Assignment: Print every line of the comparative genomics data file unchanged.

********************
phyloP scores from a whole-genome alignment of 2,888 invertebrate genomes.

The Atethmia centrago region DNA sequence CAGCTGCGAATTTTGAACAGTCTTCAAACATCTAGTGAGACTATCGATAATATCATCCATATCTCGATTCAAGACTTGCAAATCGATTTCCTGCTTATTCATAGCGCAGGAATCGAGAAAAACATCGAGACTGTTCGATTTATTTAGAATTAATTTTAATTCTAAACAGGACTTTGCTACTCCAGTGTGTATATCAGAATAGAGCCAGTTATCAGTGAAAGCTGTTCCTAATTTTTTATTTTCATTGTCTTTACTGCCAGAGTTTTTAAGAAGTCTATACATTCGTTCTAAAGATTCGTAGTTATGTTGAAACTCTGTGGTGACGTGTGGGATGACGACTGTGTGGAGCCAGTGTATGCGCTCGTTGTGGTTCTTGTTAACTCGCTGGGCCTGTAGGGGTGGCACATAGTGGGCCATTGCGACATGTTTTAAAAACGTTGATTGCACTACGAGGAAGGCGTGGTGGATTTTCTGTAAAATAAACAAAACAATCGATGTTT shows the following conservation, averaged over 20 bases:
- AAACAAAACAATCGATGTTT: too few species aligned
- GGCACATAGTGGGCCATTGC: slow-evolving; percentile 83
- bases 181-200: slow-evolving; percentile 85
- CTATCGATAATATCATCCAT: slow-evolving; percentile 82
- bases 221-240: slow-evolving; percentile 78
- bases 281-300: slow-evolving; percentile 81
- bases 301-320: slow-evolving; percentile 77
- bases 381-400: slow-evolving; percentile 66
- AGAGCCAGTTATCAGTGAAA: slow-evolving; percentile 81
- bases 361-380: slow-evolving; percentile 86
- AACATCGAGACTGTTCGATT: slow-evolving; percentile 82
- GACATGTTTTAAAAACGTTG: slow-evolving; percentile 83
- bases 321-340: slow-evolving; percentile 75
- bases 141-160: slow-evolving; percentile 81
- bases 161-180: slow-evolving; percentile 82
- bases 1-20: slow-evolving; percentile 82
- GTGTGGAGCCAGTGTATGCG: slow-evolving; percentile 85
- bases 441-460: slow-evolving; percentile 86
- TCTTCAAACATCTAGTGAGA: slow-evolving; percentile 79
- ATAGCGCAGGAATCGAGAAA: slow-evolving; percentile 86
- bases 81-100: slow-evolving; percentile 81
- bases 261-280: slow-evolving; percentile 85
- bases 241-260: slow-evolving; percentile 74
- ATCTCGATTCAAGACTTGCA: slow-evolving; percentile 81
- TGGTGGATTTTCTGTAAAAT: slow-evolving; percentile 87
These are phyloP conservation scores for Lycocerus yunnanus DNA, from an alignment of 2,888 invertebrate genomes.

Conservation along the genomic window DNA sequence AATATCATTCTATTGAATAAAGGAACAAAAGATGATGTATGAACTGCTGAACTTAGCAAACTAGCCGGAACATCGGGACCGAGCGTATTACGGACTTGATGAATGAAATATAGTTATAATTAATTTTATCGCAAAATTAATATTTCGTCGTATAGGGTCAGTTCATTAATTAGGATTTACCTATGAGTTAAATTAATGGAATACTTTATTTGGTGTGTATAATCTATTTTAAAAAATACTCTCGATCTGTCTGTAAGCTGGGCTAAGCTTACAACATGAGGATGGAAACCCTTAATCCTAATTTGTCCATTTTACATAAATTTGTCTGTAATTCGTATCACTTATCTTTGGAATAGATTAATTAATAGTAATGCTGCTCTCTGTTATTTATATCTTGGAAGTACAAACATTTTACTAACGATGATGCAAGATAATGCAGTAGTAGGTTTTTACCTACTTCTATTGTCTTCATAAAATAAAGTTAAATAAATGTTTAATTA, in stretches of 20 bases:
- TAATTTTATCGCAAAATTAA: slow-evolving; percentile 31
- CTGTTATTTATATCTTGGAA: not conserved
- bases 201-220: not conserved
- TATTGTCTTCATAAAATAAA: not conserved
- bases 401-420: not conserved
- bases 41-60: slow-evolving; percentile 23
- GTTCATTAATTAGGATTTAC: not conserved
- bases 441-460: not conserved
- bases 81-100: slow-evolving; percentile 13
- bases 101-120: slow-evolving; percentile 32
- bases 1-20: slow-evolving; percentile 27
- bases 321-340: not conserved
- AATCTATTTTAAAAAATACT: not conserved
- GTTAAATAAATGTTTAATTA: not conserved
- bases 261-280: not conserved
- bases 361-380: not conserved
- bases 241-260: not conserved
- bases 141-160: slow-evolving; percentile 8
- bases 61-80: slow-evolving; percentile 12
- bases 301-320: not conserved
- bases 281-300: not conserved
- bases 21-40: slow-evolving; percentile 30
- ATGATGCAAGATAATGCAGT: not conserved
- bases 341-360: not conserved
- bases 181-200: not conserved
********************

phyloP scores from a whole-genome alignment of 2,888 invertebrate genomes.

The Atethmia centrago region DNA sequence CAGCTGCGAATTTTGAACAGTCTTCAAACATCTAGTGAGACTATCGATAATATCATCCATATCTCGATTCAAGACTTGCAAATCGATTTCCTGCTTATTCATAGCGCAGGAATCGAGAAAAACATCGAGACTGTTCGATTTATTTAGAATTAATTTTAATTCTAAACAGGACTTTGCTACTCCAGTGTGTATATCAGAATAGAGCCAGTTATCAGTGAAAGCTGTTCCTAATTTTTTATTTTCATTGTCTTTACTGCCAGAGTTTTTAAGAAGTCTATACATTCGTTCTAAAGATTCGTAGTTATGTTGAAACTCTGTGGTGACGTGTGGGATGACGACTGTGTGGAGCCAGTGTATGCGCTCGTTGTGGTTCTTGTTAACTCGCTGGGCCTGTAGGGGTGGCACATAGTGGGCCATTGCGACATGTTTTAAAAACGTTGATTGCACTACGAGGAAGGCGTGGTGGATTTTCTGTAAAATAAACAAAACAATCGATGTTT shows the following conservation, averaged over 20 bases:
- AAACAAAACAATCGATGTTT: too few species aligned
- GGCACATAGTGGGCCATTGC: slow-evolving; percentile 83
- bases 181-200: slow-evolving; percentile 85
- CTATCGATAATATCATCCAT: slow-evolving; percentile 82
- bases 221-240: slow-evolving; percentile 78
- bases 281-300: slow-evolving; percentile 81
- bases 301-320: slow-evolving; percentile 77
- bases 381-400: slow-evolving; percentile 66
- AGAGCCAGTTATCAGTGAAA: slow-evolving; percentile 81
- bases 361-380: slow-evolving; percentile 86
- AACATCGAGACTGTTCGATT: slow-evolving; percentile 82
- GACATGTTTTAAAAACGTTG: slow-evolving; percentile 83
- bases 321-340: slow-evolving; percentile 75
- bases 141-160: slow-evolving; percentile 81
- bases 161-180: slow-evolving; percentile 82
- bases 1-20: slow-evolving; percentile 82
- GTGTGGAGCCAGTGTATGCG: slow-evolving; percentile 85
- bases 441-460: slow-evolving; percentile 86
- TCTTCAAACATCTAGTGAGA: slow-evolving; percentile 79
- ATAGCGCAGGAATCGAGAAA: slow-evolving; percentile 86
- bases 81-100: slow-evolving; percentile 81
- bases 261-280: slow-evolving; percentile 85
- bases 241-260: slow-evolving; percentile 74
- ATCTCGATTCAAGACTTGCA: slow-evolving; percentile 81
- TGGTGGATTTTCTGTAAAAT: slow-evolving; percentile 87
These are phyloP conservation scores for Lycocerus yunnanus DNA, from an alignment of 2,888 invertebrate genomes.

Conservation along the genomic window DNA sequence AATATCATTCTATTGAATAAAGGAACAAAAGATGATGTATGAACTGCTGAACTTAGCAAACTAGCCGGAACATCGGGACCGAGCGTATTACGGACTTGATGAATGAAATATAGTTATAATTAATTTTATCGCAAAATTAATATTTCGTCGTATAGGGTCAGTTCATTAATTAGGATTTACCTATGAGTTAAATTAATGGAATACTTTATTTGGTGTGTATAATCTATTTTAAAAAATACTCTCGATCTGTCTGTAAGCTGGGCTAAGCTTACAACATGAGGATGGAAACCCTTAATCCTAATTTGTCCATTTTACATAAATTTGTCTGTAATTCGTATCACTTATCTTTGGAATAGATTAATTAATAGTAATGCTGCTCTCTGTTATTTATATCTTGGAAGTACAAACATTTTACTAACGATGATGCAAGATAATGCAGTAGTAGGTTTTTACCTACTTCTATTGTCTTCATAAAATAAAGTTAAATAAATGTTTAATTA, in stretches of 20 bases:
- TAATTTTATCGCAAAATTAA: slow-evolving; percentile 31
- CTGTTATTTATATCTTGGAA: not conserved
- bases 201-220: not conserved
- TATTGTCTTCATAAAATAAA: not conserved
- bases 401-420: not conserved
- bases 41-60: slow-evolving; percentile 23
- GTTCATTAATTAGGATTTAC: not conserved
- bases 441-460: not conserved
- bases 81-100: slow-evolving; percentile 13
- bases 101-120: slow-evolving; percentile 32
- bases 1-20: slow-evolving; percentile 27
- bases 321-340: not conserved
- AATCTATTTTAAAAAATACT: not conserved
- GTTAAATAAATGTTTAATTA: not conserved
- bases 261-280: not conserved
- bases 361-380: not conserved
- bases 241-260: not conserved
- bases 141-160: slow-evolving; percentile 8
- bases 61-80: slow-evolving; percentile 12
- bases 301-320: not conserved
- bases 281-300: not conserved
- bases 21-40: slow-evolving; percentile 30
- ATGATGCAAGATAATGCAGT: not conserved
- bases 341-360: not conserved
- bases 181-200: not conserved